Attorneys practicing in Indiana are well aware that Indiana courts and administrative agencies are moving to “mandatory” electronic filing. The Indiana Supreme Court’s e-filing project is rolling along, with e-filing now mandatory (except upon a petition showing good cause) for the Supreme Court and Appellate Courts and over twenty counties. More county courts are going “E” every month. By 2018, e-filing will be mandatory in all circuit courts in Indiana. The specific schedule is available at http://www.in.gov/judiciary/4273.htm. In addition, some administrative agencies such as the Indiana Utility Regulatory Commission (“IURC”) are also moving to mandatory e-filing. See IURC RM-15-02.
As an attorney practicing in a major metropolitan area with ample access to high-speed internet, I welcome this transition. Many (probably most) attorneys have been exchanging documents and information electronically for many years. The world is going digital, and the ability to e-file court and agency documents is, to be frank, rather 2001. But would I welcome mandatory e-filing with such open arms if I practiced in a small town or rural area in Indiana, as many of our distinguished colleagues do?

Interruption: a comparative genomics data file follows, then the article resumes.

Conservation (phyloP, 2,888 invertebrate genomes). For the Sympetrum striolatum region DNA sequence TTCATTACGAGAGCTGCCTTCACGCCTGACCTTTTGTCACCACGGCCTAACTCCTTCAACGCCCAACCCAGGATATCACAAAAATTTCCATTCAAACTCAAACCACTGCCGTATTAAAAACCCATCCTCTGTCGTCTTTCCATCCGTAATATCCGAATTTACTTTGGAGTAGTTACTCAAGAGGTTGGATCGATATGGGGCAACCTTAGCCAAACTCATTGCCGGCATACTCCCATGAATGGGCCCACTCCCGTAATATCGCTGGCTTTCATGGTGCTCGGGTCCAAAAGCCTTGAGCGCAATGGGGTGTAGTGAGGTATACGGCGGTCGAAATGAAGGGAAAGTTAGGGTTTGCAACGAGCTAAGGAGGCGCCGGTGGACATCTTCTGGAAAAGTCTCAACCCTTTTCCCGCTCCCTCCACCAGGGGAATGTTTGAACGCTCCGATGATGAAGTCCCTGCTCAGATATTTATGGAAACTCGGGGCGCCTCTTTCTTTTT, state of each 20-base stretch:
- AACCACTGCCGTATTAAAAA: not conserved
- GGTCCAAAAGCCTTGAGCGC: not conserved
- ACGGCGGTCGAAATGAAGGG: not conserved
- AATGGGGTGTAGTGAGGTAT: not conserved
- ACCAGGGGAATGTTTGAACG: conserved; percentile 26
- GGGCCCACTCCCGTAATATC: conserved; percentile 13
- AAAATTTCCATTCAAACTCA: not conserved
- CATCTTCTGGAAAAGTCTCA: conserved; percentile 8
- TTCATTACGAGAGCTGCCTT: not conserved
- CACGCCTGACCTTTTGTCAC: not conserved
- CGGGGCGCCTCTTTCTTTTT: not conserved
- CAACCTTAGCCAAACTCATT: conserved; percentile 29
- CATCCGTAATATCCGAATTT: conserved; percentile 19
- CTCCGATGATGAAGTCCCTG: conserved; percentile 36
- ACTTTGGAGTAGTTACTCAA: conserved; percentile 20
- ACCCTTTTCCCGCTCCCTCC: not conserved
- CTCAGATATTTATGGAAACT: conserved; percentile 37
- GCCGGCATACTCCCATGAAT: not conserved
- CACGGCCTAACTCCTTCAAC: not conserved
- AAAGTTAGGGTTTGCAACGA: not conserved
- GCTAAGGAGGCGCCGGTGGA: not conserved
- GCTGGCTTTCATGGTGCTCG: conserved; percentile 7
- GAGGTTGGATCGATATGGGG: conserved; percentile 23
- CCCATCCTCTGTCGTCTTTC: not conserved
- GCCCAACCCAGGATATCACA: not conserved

Rural broadband access is a hot topic these days. At the national level, the Federal Communications Commission (“FCC”) has made broadband access a priority. The FCC’s 2016 Broadband Progress Report notes “there continues to be a significant disparity of access to advanced telecommunications capability across America with more than 39 percent of Americans living in rural areas lacking access to advanced telecommunications capability, as compared to 4 percent of Americans living in urban areas….” 2016 Broadband Progress Report at 3, GN Docket No. 15-191, Jan. 29, 2016. I represent a number of rural electric cooperatives who serve much of the rural territory in Indiana. The cooperatives and their members are acutely aware that significant portions of rural Indiana lack access to high-speed internet. For attorneys that live or practice in these areas, “mandatory” e-filing could present a challenge.